Eads Hall was erected in 1902-03. It was leased to the Louisiana Purchase Exposition Company for use during the 1904 World’s Fair as headquarters for the Board of Lady Managers.
The architects were the Philadelphia firm Cope & Stewardson, represented by James P. Jamieson. The general contractor was Bright Construction Company. These companies worked together on other early campus buildings.
The building was occupied by Washington University in St. Louis in February 1905 and housed the Department of Physics. It was later the site of the experimental work for which Arthur Holly Compton (professor of physics 1920-23 and 1945-62 and chancellor 1945-53) was awarded the Nobel Prize in 1927. Compton was the first university-affiliated scholar to win the Nobel Prize.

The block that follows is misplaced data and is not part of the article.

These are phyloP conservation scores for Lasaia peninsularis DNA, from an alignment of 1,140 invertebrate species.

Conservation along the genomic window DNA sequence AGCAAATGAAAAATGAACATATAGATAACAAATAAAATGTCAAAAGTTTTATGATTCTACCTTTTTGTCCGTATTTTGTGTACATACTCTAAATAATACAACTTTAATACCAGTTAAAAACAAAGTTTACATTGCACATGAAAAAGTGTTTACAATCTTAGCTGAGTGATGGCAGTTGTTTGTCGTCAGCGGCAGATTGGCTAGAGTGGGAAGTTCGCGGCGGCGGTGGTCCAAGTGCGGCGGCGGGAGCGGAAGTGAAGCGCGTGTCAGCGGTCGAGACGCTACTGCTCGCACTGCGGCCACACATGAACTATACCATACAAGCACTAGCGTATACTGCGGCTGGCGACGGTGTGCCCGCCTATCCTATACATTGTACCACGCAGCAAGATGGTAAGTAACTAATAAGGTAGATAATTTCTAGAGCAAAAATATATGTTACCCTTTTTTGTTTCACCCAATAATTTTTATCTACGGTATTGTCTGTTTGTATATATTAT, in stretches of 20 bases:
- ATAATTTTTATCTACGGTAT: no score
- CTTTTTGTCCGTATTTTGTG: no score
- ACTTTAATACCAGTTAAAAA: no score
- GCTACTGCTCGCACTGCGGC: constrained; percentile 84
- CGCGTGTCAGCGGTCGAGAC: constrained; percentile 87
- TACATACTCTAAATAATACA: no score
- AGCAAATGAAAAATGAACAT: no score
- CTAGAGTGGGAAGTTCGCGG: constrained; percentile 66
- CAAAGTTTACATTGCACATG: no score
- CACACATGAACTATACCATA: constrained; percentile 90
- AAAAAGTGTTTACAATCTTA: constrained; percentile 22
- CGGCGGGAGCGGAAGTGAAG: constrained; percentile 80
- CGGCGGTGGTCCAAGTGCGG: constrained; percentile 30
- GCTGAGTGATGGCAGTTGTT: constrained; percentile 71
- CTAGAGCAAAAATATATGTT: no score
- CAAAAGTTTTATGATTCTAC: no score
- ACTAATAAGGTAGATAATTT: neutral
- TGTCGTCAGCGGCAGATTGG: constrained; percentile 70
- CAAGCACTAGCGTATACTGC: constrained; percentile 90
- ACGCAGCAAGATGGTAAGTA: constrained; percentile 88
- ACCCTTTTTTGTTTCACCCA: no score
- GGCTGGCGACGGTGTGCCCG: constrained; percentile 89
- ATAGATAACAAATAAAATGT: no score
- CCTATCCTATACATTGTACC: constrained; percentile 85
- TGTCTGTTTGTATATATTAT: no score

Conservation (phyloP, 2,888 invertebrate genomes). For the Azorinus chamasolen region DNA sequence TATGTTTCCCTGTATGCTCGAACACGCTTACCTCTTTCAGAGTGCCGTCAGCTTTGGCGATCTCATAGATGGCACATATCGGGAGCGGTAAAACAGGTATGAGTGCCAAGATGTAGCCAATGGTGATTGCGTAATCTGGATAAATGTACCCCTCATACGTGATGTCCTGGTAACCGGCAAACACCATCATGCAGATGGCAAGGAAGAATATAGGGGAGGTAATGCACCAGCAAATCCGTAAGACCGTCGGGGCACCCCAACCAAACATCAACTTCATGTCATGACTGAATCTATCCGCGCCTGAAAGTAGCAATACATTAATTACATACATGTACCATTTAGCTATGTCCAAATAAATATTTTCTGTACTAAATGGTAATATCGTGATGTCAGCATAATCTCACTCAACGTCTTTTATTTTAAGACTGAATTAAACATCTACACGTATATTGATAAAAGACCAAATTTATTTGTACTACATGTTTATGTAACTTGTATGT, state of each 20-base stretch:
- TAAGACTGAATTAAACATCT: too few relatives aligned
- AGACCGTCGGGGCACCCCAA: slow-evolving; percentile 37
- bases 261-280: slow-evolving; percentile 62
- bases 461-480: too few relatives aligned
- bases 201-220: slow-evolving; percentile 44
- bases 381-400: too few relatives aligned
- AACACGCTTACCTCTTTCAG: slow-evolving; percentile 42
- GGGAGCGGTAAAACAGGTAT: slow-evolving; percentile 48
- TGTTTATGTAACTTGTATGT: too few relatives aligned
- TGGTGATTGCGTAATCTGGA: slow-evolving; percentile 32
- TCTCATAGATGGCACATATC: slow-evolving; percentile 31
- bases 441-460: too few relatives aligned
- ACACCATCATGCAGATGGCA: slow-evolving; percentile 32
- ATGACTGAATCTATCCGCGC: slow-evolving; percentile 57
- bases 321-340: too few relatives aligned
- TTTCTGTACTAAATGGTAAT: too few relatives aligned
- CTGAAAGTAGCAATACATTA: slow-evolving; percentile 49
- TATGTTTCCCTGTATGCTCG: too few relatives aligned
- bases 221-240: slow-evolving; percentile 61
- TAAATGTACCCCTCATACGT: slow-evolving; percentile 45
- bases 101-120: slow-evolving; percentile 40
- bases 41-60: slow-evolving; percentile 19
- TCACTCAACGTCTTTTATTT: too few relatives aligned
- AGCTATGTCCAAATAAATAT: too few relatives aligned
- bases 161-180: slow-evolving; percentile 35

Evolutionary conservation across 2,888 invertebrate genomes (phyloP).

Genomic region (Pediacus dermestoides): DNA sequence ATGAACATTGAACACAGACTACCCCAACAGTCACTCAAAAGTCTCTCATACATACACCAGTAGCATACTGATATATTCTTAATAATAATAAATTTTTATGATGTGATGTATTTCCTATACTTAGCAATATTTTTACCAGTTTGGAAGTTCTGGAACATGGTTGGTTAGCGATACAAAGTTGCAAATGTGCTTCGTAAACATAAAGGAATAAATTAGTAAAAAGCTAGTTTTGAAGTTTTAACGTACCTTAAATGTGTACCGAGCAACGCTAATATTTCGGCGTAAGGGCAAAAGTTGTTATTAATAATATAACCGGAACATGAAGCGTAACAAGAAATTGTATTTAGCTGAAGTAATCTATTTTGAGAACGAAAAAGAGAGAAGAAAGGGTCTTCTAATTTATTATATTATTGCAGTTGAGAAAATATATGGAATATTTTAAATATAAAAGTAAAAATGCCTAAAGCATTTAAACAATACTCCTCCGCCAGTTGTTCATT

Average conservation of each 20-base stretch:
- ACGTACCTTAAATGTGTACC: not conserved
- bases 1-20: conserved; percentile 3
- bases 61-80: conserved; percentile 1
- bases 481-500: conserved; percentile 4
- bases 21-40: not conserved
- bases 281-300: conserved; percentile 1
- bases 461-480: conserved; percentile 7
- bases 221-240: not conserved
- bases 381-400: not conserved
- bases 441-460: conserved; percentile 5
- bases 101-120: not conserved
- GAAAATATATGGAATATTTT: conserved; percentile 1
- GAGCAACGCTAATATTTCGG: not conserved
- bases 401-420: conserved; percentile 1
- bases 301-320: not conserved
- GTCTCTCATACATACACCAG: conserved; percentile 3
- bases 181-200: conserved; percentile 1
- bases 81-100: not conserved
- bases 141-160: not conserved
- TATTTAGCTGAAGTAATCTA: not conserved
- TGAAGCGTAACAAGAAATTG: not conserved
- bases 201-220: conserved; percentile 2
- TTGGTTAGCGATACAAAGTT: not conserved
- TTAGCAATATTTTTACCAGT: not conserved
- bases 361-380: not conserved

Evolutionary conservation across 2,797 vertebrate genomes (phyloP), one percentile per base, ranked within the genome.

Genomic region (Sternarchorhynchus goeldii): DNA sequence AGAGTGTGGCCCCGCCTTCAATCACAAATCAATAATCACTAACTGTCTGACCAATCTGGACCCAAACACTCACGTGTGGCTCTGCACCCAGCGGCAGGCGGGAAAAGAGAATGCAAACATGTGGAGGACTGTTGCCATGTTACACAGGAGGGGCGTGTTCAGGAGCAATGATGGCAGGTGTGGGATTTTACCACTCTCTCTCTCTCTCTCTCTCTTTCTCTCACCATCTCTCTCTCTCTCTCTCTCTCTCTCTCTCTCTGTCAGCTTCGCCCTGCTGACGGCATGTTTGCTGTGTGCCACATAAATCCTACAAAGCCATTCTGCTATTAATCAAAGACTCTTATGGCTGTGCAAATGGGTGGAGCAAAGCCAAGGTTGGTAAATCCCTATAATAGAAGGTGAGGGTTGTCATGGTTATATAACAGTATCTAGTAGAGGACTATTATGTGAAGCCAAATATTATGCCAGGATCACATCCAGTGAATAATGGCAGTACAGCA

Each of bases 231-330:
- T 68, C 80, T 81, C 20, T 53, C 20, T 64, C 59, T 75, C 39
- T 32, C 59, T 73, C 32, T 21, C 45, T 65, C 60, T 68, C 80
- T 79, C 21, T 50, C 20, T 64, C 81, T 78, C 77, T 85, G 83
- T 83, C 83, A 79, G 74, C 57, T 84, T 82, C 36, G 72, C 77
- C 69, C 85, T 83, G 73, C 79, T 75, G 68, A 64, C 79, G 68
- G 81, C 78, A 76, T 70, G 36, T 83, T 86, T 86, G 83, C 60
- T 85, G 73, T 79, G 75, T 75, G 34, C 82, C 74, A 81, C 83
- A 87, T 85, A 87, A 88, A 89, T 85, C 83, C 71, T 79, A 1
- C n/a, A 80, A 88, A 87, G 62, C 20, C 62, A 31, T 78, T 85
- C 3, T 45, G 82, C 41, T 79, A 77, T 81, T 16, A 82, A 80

The building was named for James Buchanan Eads, the designer of Eads Bridge, and was a gift to the university by his daughter, Mrs. James Finney How. Mrs. How’s father-in-law was John How, a charter member of the university’s Board of Directors. James Eads is well known in St. Louis for his work on Eads Bridge, the first arched steel bridge to cross the Mississippi. What is not as well known is that, before designing the bridge (the first and only bridge Eads ever built), Eads designed ironclad gunboats for the Union army during the Civil War.
Student Life and the alumni magazine, then known as the Alumni Bulletin were housed here. Mary Wickes, the late actress and Washington University alumna (class of 1930) worked in this space from 1930-34, while on the staff of the University News Bureau, now known as the Office of Public Affairs.